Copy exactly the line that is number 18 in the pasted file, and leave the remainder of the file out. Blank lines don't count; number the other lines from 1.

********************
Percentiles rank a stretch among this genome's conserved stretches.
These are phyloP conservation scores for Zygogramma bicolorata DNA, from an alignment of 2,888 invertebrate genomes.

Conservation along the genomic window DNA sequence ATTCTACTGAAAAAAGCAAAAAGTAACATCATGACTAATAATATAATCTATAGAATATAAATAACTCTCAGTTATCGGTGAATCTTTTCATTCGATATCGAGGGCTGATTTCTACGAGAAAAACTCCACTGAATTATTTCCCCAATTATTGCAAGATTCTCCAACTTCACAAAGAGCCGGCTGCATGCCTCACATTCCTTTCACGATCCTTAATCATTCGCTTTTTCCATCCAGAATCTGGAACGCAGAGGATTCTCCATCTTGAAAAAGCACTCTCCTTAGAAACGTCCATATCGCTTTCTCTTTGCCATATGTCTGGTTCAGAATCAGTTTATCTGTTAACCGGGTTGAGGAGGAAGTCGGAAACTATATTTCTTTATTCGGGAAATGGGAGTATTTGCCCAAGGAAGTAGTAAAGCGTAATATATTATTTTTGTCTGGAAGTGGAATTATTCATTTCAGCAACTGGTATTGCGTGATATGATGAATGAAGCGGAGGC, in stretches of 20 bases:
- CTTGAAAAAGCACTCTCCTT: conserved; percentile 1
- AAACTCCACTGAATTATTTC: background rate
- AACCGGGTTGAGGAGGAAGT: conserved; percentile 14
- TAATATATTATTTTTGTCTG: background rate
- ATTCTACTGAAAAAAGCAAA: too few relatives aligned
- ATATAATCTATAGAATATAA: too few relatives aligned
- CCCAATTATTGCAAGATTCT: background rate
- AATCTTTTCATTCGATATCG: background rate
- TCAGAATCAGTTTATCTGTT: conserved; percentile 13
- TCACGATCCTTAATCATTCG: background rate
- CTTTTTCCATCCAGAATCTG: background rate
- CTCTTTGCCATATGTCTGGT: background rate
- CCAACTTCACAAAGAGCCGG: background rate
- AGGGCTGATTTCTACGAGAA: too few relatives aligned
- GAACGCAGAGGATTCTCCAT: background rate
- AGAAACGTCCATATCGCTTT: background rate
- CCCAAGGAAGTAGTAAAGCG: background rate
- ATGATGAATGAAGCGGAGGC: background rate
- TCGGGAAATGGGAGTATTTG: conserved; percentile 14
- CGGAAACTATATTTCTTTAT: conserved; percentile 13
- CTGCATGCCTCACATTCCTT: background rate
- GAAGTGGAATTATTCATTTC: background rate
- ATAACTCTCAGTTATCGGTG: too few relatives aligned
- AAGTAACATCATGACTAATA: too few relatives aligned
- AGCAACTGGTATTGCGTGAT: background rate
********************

- GAACGCAGAGGATTCTCCAT: background rate